Uncategorized · November 30, 2022 0

United We Stand, Divided We Fall.

Marty Levine

November 29, 2022

Warnings about an impending “Tripledemic” are everywhere. As described by the New York Times,  three serious diseases, the “Flu, R.S.V. and Covid…” will be simultaneously spreading, creating serious risk to the health of children, older people (like me) and those with underlying health issues.  And so I was scratching my head last week when I caught this CNN Health headline telling me that with this serious health threat before us “Thousands of public health experts are losing their jobs at a critical time.”

Underneath that headline is the disturbing story of a nation that seems better at sticking its head in the sand than it is at protecting its people and learning from its mistakes.

In 2021, with the national death toll from COVID-19 moving toward 1 million, Dr Susan Bailey, past president of the American Medical Association assessed the sorry state of the nation’s public health infrastructure that had left us so vulnerable to a virulent disease.

“Nearly 40,000 jobs at state and local public health agencies have been eliminated since the 2008 recession, according to an Associated Press-Kaiser Health News analysis published last summer. And funding steadily reduced over that period is now at further risk of reduction from the pandemic-related economic downturn, which has thrown governmental budgets deep into the red.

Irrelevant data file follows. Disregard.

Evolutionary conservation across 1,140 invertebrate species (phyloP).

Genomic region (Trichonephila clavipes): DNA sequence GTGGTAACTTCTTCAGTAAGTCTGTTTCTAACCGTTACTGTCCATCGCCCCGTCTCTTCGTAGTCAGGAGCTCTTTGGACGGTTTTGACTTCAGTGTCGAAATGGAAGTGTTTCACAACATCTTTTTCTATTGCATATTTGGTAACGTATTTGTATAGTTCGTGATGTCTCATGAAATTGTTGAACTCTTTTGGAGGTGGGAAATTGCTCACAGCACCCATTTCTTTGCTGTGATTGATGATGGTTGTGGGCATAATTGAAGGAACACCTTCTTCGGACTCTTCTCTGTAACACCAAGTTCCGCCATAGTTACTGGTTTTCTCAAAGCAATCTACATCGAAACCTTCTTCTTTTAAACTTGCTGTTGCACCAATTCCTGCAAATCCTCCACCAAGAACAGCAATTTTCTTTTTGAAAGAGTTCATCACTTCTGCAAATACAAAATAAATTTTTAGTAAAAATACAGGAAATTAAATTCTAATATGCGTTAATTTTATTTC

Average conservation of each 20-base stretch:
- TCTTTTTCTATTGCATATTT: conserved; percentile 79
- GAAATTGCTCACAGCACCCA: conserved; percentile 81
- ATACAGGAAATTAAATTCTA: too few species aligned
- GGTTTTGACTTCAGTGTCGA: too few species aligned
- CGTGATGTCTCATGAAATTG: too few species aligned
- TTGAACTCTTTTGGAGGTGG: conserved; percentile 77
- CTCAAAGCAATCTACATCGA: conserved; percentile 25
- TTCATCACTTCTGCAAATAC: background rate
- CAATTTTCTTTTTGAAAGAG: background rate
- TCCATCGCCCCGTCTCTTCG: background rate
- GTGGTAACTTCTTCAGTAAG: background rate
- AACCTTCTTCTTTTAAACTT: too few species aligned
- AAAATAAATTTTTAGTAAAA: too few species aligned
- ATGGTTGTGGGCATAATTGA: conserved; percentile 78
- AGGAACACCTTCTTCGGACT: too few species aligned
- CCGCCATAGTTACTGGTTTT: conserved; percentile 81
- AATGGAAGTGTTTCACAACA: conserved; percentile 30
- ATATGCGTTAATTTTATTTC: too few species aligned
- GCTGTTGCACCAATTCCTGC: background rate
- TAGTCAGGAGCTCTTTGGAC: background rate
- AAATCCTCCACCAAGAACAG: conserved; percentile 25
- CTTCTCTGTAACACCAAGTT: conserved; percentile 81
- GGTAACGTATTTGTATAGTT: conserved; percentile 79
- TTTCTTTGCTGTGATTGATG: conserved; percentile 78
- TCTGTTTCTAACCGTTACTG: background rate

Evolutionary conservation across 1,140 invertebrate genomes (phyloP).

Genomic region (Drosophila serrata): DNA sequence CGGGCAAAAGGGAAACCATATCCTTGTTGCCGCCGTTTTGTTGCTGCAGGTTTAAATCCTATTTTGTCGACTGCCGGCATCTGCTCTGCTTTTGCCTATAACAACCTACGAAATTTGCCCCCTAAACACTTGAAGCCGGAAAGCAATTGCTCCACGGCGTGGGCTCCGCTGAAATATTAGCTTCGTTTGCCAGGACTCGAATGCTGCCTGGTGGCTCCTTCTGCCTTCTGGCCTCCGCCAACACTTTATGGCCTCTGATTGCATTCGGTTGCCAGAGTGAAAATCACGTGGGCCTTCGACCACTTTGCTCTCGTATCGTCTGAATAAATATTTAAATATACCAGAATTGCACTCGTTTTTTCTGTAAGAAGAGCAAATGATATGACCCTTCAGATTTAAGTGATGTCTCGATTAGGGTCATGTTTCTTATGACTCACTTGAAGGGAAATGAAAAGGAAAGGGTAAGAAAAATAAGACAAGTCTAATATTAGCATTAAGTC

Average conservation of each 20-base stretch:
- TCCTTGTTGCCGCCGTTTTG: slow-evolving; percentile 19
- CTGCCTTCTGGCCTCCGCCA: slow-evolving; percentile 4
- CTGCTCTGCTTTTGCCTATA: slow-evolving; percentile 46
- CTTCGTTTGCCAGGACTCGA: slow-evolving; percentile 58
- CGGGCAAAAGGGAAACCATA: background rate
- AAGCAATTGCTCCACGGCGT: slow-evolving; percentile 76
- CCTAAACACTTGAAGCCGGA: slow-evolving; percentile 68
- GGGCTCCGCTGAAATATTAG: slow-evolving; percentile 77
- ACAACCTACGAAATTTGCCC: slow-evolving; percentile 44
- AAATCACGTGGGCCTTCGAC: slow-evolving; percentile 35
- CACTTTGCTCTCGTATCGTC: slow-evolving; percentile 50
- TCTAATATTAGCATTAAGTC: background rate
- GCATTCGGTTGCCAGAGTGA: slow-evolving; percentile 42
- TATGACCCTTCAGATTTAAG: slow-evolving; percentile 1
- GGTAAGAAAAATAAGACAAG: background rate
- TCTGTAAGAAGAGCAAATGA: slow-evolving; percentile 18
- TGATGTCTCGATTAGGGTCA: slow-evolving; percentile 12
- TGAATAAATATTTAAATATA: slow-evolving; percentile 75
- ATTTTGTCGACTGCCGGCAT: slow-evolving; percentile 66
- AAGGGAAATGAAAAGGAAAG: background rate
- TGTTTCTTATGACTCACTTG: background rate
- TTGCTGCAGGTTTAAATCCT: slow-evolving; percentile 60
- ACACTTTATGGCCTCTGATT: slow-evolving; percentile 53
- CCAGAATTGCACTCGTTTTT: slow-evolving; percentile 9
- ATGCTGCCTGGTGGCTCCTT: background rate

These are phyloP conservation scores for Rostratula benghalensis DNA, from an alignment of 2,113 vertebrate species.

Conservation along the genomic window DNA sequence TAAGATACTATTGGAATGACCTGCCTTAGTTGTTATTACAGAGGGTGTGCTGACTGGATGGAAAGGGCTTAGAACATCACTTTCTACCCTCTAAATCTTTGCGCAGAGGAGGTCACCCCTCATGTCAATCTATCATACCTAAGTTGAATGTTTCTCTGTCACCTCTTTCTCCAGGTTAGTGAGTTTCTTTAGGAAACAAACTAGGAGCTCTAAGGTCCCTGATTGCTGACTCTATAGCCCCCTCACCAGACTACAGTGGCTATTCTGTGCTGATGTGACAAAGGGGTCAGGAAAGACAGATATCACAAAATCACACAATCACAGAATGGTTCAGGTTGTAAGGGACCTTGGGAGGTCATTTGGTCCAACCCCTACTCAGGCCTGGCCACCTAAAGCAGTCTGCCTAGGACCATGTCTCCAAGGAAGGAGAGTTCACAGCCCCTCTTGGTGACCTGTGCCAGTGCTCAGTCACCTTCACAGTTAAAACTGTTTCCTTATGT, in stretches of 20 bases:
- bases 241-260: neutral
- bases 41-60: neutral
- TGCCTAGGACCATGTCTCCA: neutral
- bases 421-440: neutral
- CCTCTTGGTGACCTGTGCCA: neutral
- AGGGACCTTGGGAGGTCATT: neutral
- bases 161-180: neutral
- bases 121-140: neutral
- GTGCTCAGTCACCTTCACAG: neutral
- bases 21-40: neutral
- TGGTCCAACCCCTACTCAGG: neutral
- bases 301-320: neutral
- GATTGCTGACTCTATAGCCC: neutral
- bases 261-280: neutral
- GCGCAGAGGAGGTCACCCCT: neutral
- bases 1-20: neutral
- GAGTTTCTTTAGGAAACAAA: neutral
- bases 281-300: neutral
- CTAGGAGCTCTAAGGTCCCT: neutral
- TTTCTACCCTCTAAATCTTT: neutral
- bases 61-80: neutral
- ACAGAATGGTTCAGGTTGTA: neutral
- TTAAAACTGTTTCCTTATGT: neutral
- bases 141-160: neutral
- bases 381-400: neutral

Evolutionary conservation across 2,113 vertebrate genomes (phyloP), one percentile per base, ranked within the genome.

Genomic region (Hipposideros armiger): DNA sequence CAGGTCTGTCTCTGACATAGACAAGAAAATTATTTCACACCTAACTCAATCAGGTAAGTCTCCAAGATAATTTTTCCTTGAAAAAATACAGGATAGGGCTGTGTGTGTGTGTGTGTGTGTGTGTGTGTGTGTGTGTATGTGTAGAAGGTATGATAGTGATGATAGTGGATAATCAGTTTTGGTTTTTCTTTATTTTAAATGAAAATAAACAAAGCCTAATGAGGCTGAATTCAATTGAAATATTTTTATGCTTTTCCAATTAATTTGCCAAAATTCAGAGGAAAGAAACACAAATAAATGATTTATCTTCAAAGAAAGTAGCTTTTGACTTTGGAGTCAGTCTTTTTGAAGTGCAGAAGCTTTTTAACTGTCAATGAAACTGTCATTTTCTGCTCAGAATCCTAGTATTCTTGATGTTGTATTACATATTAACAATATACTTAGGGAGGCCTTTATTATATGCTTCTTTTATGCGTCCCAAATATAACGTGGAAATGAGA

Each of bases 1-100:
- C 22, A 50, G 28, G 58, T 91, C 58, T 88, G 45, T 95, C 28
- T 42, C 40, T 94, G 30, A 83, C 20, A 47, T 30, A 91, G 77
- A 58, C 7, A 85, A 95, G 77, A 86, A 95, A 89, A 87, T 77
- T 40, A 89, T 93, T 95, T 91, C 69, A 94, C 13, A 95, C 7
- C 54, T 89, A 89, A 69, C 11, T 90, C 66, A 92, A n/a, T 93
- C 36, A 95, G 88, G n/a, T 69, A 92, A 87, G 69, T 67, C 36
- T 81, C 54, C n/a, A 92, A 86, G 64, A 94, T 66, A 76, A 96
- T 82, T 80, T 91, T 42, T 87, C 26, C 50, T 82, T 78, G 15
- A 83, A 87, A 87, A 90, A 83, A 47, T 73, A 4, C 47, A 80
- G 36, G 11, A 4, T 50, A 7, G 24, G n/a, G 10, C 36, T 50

“At the same time, federal funding for emergency preparedness and response programs administered by the Centers for Disease Control and Prevention has been slashed by 50% over the past decade, according to Trust for America’s Health (TFAH), the nonpartisan health policy research organization. That same TFAH study highlighted other concerning trends as well, such as a general decline in funding for the Strategic National Stockpile as well as the Hospital Preparedness Program. That program is the sole source of federal funding for emergency response by regional health care systems, and had its budget slashed from $515 million in 2004 to $275.5 million in 2020.”

When the government responded to the health crisis and allocated emergency funding, it did include some funds that could be used to rebuild the public health infrastructure. But it was temporary, not permanent funding. It responded to an immediate crisis while ignoring the underlying systemic weakness that made COVID more impactful than it might have been in a better prepared nation.